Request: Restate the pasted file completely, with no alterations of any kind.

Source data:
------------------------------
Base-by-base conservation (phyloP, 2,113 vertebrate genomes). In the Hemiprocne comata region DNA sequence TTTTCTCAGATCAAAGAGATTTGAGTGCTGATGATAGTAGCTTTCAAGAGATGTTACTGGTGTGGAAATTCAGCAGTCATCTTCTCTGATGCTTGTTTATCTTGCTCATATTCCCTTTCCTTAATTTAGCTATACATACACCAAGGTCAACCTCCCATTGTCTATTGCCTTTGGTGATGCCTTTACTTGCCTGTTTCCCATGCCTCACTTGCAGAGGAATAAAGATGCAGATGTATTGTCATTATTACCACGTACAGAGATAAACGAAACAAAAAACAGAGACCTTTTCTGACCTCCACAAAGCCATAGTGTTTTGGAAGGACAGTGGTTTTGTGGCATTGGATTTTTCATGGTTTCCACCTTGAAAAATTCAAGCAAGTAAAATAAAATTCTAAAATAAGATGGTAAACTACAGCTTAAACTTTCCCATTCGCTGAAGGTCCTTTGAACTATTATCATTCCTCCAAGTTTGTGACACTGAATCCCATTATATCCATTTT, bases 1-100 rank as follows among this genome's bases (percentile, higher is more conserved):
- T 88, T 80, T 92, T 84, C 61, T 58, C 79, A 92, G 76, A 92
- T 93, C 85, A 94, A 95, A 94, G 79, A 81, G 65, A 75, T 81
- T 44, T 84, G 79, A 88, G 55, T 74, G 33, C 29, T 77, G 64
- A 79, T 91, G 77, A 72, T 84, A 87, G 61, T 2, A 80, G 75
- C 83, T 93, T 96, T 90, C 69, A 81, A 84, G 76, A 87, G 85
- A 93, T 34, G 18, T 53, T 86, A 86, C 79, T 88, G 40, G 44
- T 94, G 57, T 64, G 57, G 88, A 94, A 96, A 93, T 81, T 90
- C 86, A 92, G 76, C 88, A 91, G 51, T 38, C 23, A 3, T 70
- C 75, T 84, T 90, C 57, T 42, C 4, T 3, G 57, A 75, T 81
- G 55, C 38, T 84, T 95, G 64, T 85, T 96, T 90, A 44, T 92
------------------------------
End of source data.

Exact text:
Base-by-base conservation (phyloP, 2,113 vertebrate genomes). In the Hemiprocne comata region DNA sequence TTTTCTCAGATCAAAGAGATTTGAGTGCTGATGATAGTAGCTTTCAAGAGATGTTACTGGTGTGGAAATTCAGCAGTCATCTTCTCTGATGCTTGTTTATCTTGCTCATATTCCCTTTCCTTAATTTAGCTATACATACACCAAGGTCAACCTCCCATTGTCTATTGCCTTTGGTGATGCCTTTACTTGCCTGTTTCCCATGCCTCACTTGCAGAGGAATAAAGATGCAGATGTATTGTCATTATTACCACGTACAGAGATAAACGAAACAAAAAACAGAGACCTTTTCTGACCTCCACAAAGCCATAGTGTTTTGGAAGGACAGTGGTTTTGTGGCATTGGATTTTTCATGGTTTCCACCTTGAAAAATTCAAGCAAGTAAAATAAAATTCTAAAATAAGATGGTAAACTACAGCTTAAACTTTCCCATTCGCTGAAGGTCCTTTGAACTATTATCATTCCTCCAAGTTTGTGACACTGAATCCCATTATATCCATTTT, bases 1-100 rank as follows among this genome's bases (percentile, higher is more conserved):
- T 88, T 80, T 92, T 84, C 61, T 58, C 79, A 92, G 76, A 92
- T 93, C 85, A 94, A 95, A 94, G 79, A 81, G 65, A 75, T 81
- T 44, T 84, G 79, A 88, G 55, T 74, G 33, C 29, T 77, G 64
- A 79, T 91, G 77, A 72, T 84, A 87, G 61, T 2, A 80, G 75
- C 83, T 93, T 96, T 90, C 69, A 81, A 84, G 76, A 87, G 85
- A 93, T 34, G 18, T 53, T 86, A 86, C 79, T 88, G 40, G 44
- T 94, G 57, T 64, G 57, G 88, A 94, A 96, A 93, T 81, T 90
- C 86, A 92, G 76, C 88, A 91, G 51, T 38, C 23, A 3, T 70
- C 75, T 84, T 90, C 57, T 42, C 4, T 3, G 57, A 75, T 81
- G 55, C 38, T 84, T 95, G 64, T 85, T 96, T 90, A 44, T 92